Manager at Torr Vale Mills, owned by Mr. W. S. Lowe.

Born in Bolton, Lancashire, Mr Bullough spent over a quarter of a century in that town. Before he came to New Mills in 1892, he was Manager for Messrs. Rylands & Sons, at their Bolton mill, where he commenced as a half-timer. He left that situation to take up the position he still holds in New Mills. Whilst in Bolton he was connected with the Fletcher Street Wesleyan Sunday School, being Secretary of the Young Men’s Class at the time of his removal.

On coming to New Mills, he joined the Wesleyans at Newtown. The Scheme for the New School was set n foot in 1897, and Mr Bullough was appointed Secretary of the Building Committee. The fine New School was built in 1903, but the debt not being entirely liquidated he is still Secretary of the Building Fund. He is also a Trustee.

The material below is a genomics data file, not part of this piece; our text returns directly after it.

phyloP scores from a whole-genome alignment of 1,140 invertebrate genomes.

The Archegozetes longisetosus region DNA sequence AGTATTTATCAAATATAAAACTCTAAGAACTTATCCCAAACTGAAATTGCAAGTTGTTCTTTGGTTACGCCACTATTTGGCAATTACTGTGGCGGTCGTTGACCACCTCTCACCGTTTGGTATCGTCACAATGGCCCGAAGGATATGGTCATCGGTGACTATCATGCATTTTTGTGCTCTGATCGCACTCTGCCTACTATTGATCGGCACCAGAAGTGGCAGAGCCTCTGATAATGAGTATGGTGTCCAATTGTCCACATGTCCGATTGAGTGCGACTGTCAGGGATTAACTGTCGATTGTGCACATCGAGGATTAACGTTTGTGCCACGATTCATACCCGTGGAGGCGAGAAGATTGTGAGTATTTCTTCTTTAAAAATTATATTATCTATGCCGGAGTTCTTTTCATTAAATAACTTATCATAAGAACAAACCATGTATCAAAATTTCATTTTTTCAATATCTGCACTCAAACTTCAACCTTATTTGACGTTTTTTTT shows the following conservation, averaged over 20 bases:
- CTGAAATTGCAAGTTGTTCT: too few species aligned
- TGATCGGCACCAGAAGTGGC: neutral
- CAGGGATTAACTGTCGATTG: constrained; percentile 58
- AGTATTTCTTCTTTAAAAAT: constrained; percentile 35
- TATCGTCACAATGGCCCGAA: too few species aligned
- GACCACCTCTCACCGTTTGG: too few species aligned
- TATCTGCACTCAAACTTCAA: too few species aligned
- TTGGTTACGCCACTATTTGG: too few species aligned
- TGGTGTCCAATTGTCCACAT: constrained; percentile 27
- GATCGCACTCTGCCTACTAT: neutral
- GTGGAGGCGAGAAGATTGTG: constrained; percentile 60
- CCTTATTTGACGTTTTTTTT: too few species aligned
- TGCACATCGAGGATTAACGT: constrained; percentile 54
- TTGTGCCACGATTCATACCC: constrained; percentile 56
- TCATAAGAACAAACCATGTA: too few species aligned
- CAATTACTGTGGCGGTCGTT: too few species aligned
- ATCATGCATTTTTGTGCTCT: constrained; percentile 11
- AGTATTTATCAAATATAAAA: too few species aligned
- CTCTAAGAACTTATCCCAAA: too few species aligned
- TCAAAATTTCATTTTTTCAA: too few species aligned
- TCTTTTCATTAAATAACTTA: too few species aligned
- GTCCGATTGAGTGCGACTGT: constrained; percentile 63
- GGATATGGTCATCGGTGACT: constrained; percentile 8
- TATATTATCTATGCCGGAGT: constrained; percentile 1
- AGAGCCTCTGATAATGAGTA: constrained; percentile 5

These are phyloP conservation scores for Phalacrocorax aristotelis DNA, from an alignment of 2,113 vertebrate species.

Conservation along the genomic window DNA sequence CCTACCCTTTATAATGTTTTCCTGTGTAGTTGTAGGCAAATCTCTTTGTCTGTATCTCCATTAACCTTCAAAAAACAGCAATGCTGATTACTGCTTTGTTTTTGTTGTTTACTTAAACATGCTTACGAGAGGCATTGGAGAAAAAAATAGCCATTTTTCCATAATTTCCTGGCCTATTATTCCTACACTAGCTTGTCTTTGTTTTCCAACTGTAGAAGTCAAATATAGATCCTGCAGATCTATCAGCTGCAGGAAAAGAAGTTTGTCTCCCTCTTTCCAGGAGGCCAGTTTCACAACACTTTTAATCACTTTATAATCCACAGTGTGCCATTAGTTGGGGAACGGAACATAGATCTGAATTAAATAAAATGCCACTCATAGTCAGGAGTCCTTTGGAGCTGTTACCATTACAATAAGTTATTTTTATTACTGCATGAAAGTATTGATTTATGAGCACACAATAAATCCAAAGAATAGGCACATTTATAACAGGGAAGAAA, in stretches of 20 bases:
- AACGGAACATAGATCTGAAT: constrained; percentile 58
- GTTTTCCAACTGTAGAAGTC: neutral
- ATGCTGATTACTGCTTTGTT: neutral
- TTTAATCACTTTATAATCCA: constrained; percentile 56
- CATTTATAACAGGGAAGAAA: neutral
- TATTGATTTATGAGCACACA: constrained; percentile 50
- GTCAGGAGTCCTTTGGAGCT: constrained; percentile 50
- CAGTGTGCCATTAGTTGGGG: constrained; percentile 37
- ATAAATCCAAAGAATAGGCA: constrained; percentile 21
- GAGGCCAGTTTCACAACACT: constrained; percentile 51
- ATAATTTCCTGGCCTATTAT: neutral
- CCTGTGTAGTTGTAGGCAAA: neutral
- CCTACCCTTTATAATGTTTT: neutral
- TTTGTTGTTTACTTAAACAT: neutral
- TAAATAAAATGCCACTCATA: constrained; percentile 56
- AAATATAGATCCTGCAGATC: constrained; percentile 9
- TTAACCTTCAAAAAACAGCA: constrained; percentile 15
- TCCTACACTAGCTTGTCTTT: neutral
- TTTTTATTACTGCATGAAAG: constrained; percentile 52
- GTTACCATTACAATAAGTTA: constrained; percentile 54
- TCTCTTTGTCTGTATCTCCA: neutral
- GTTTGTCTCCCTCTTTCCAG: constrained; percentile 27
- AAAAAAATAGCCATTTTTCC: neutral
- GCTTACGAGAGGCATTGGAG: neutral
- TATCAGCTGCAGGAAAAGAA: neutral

Mr. Bullough was elected to the Urban District Council in 1907, and has been chairman since April last (1909). His term of office expires next March. Mr. Bullough is also a Governor of the Secondary School, a manager of the Council School, and a Member of the Higher Education Committee

MR. JOSEPH POLLITT. circa 1909.

Born at New Mills, Mr. Joseph Pollitt is the second son of the late Mr. John Pollitt, who was one of the best known and most highly respected men in the north of Derbyshire. He received his appointment as Clerk to the Urban District Council of New Mills on the retirement of his father in the year 1894, having been Deputy-Clerk to the late Local Board for four years previous.